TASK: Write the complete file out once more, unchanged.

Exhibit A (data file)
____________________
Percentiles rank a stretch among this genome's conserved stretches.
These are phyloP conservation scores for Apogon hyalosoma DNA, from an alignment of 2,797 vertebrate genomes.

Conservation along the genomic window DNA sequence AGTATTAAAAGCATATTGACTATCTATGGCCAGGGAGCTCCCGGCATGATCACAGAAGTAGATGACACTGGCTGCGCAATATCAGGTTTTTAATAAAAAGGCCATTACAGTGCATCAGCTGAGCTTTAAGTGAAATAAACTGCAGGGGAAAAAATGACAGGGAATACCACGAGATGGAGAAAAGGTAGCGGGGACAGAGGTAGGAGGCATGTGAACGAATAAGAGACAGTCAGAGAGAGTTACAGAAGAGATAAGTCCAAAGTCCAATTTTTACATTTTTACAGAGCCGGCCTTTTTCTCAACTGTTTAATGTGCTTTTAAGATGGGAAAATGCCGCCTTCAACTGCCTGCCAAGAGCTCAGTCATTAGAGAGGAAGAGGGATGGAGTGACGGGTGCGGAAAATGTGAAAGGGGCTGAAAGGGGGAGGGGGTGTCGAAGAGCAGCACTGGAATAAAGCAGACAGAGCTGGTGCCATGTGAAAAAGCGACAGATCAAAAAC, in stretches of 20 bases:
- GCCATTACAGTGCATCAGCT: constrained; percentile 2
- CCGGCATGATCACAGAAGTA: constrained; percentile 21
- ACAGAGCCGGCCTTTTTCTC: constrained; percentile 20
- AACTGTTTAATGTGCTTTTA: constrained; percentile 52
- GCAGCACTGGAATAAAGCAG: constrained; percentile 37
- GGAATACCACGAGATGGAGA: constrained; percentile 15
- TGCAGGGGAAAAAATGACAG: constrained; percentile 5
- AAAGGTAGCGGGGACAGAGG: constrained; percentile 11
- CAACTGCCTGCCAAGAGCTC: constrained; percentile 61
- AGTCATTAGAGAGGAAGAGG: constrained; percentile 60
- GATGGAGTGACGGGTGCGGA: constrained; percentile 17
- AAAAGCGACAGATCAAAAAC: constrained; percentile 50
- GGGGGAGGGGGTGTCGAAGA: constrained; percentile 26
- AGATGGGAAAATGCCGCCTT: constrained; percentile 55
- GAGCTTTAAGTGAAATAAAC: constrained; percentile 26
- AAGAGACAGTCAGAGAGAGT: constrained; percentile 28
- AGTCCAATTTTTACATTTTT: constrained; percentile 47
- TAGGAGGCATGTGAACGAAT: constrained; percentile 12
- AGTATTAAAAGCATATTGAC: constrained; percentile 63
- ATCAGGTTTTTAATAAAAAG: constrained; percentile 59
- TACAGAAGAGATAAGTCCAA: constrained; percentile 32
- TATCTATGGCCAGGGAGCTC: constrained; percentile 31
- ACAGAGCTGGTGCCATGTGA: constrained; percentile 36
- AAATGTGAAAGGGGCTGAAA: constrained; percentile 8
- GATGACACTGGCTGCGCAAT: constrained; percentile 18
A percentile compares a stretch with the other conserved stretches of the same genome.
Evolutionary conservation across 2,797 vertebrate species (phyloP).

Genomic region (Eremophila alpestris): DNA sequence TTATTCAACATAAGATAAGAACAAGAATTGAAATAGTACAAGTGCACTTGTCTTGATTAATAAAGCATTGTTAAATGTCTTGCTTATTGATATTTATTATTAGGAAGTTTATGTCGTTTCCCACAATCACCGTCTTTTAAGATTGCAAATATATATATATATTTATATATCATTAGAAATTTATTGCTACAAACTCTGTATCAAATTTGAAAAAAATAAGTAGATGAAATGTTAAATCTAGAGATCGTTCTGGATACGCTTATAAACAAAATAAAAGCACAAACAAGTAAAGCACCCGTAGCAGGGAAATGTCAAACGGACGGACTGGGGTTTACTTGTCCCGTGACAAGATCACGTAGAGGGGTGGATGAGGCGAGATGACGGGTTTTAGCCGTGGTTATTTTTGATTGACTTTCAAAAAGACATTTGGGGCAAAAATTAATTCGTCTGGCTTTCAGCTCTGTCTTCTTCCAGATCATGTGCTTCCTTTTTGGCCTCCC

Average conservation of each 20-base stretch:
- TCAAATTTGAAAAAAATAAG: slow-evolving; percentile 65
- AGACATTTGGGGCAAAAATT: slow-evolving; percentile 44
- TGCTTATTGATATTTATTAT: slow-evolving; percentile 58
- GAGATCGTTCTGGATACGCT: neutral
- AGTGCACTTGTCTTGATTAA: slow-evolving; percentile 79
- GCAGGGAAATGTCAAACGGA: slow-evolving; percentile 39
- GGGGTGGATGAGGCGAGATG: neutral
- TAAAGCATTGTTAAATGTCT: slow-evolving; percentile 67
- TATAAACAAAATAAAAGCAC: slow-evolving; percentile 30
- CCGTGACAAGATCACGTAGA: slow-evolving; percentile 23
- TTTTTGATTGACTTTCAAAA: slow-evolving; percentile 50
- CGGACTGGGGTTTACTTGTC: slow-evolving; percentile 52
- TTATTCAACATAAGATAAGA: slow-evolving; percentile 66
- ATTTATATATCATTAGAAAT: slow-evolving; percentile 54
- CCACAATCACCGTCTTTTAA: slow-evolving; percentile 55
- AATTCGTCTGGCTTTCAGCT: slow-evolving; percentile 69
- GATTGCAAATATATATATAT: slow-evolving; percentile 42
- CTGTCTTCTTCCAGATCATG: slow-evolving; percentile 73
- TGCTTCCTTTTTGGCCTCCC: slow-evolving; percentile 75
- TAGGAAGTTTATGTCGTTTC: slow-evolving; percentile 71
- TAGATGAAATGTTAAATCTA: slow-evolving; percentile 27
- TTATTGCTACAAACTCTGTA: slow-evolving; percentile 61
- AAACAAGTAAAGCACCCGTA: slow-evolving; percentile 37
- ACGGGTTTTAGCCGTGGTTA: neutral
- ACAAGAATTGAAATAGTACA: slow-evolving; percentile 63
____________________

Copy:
Percentiles rank a stretch among this genome's conserved stretches.
These are phyloP conservation scores for Apogon hyalosoma DNA, from an alignment of 2,797 vertebrate genomes.

Conservation along the genomic window DNA sequence AGTATTAAAAGCATATTGACTATCTATGGCCAGGGAGCTCCCGGCATGATCACAGAAGTAGATGACACTGGCTGCGCAATATCAGGTTTTTAATAAAAAGGCCATTACAGTGCATCAGCTGAGCTTTAAGTGAAATAAACTGCAGGGGAAAAAATGACAGGGAATACCACGAGATGGAGAAAAGGTAGCGGGGACAGAGGTAGGAGGCATGTGAACGAATAAGAGACAGTCAGAGAGAGTTACAGAAGAGATAAGTCCAAAGTCCAATTTTTACATTTTTACAGAGCCGGCCTTTTTCTCAACTGTTTAATGTGCTTTTAAGATGGGAAAATGCCGCCTTCAACTGCCTGCCAAGAGCTCAGTCATTAGAGAGGAAGAGGGATGGAGTGACGGGTGCGGAAAATGTGAAAGGGGCTGAAAGGGGGAGGGGGTGTCGAAGAGCAGCACTGGAATAAAGCAGACAGAGCTGGTGCCATGTGAAAAAGCGACAGATCAAAAAC, in stretches of 20 bases:
- GCCATTACAGTGCATCAGCT: constrained; percentile 2
- CCGGCATGATCACAGAAGTA: constrained; percentile 21
- ACAGAGCCGGCCTTTTTCTC: constrained; percentile 20
- AACTGTTTAATGTGCTTTTA: constrained; percentile 52
- GCAGCACTGGAATAAAGCAG: constrained; percentile 37
- GGAATACCACGAGATGGAGA: constrained; percentile 15
- TGCAGGGGAAAAAATGACAG: constrained; percentile 5
- AAAGGTAGCGGGGACAGAGG: constrained; percentile 11
- CAACTGCCTGCCAAGAGCTC: constrained; percentile 61
- AGTCATTAGAGAGGAAGAGG: constrained; percentile 60
- GATGGAGTGACGGGTGCGGA: constrained; percentile 17
- AAAAGCGACAGATCAAAAAC: constrained; percentile 50
- GGGGGAGGGGGTGTCGAAGA: constrained; percentile 26
- AGATGGGAAAATGCCGCCTT: constrained; percentile 55
- GAGCTTTAAGTGAAATAAAC: constrained; percentile 26
- AAGAGACAGTCAGAGAGAGT: constrained; percentile 28
- AGTCCAATTTTTACATTTTT: constrained; percentile 47
- TAGGAGGCATGTGAACGAAT: constrained; percentile 12
- AGTATTAAAAGCATATTGAC: constrained; percentile 63
- ATCAGGTTTTTAATAAAAAG: constrained; percentile 59
- TACAGAAGAGATAAGTCCAA: constrained; percentile 32
- TATCTATGGCCAGGGAGCTC: constrained; percentile 31
- ACAGAGCTGGTGCCATGTGA: constrained; percentile 36
- AAATGTGAAAGGGGCTGAAA: constrained; percentile 8
- GATGACACTGGCTGCGCAAT: constrained; percentile 18
A percentile compares a stretch with the other conserved stretches of the same genome.
Evolutionary conservation across 2,797 vertebrate species (phyloP).

Genomic region (Eremophila alpestris): DNA sequence TTATTCAACATAAGATAAGAACAAGAATTGAAATAGTACAAGTGCACTTGTCTTGATTAATAAAGCATTGTTAAATGTCTTGCTTATTGATATTTATTATTAGGAAGTTTATGTCGTTTCCCACAATCACCGTCTTTTAAGATTGCAAATATATATATATATTTATATATCATTAGAAATTTATTGCTACAAACTCTGTATCAAATTTGAAAAAAATAAGTAGATGAAATGTTAAATCTAGAGATCGTTCTGGATACGCTTATAAACAAAATAAAAGCACAAACAAGTAAAGCACCCGTAGCAGGGAAATGTCAAACGGACGGACTGGGGTTTACTTGTCCCGTGACAAGATCACGTAGAGGGGTGGATGAGGCGAGATGACGGGTTTTAGCCGTGGTTATTTTTGATTGACTTTCAAAAAGACATTTGGGGCAAAAATTAATTCGTCTGGCTTTCAGCTCTGTCTTCTTCCAGATCATGTGCTTCCTTTTTGGCCTCCC

Average conservation of each 20-base stretch:
- TCAAATTTGAAAAAAATAAG: slow-evolving; percentile 65
- AGACATTTGGGGCAAAAATT: slow-evolving; percentile 44
- TGCTTATTGATATTTATTAT: slow-evolving; percentile 58
- GAGATCGTTCTGGATACGCT: neutral
- AGTGCACTTGTCTTGATTAA: slow-evolving; percentile 79
- GCAGGGAAATGTCAAACGGA: slow-evolving; percentile 39
- GGGGTGGATGAGGCGAGATG: neutral
- TAAAGCATTGTTAAATGTCT: slow-evolving; percentile 67
- TATAAACAAAATAAAAGCAC: slow-evolving; percentile 30
- CCGTGACAAGATCACGTAGA: slow-evolving; percentile 23
- TTTTTGATTGACTTTCAAAA: slow-evolving; percentile 50
- CGGACTGGGGTTTACTTGTC: slow-evolving; percentile 52
- TTATTCAACATAAGATAAGA: slow-evolving; percentile 66
- ATTTATATATCATTAGAAAT: slow-evolving; percentile 54
- CCACAATCACCGTCTTTTAA: slow-evolving; percentile 55
- AATTCGTCTGGCTTTCAGCT: slow-evolving; percentile 69
- GATTGCAAATATATATATAT: slow-evolving; percentile 42
- CTGTCTTCTTCCAGATCATG: slow-evolving; percentile 73
- TGCTTCCTTTTTGGCCTCCC: slow-evolving; percentile 75
- TAGGAAGTTTATGTCGTTTC: slow-evolving; percentile 71
- TAGATGAAATGTTAAATCTA: slow-evolving; percentile 27
- TTATTGCTACAAACTCTGTA: slow-evolving; percentile 61
- AAACAAGTAAAGCACCCGTA: slow-evolving; percentile 37
- ACGGGTTTTAGCCGTGGTTA: neutral
- ACAAGAATTGAAATAGTACA: slow-evolving; percentile 63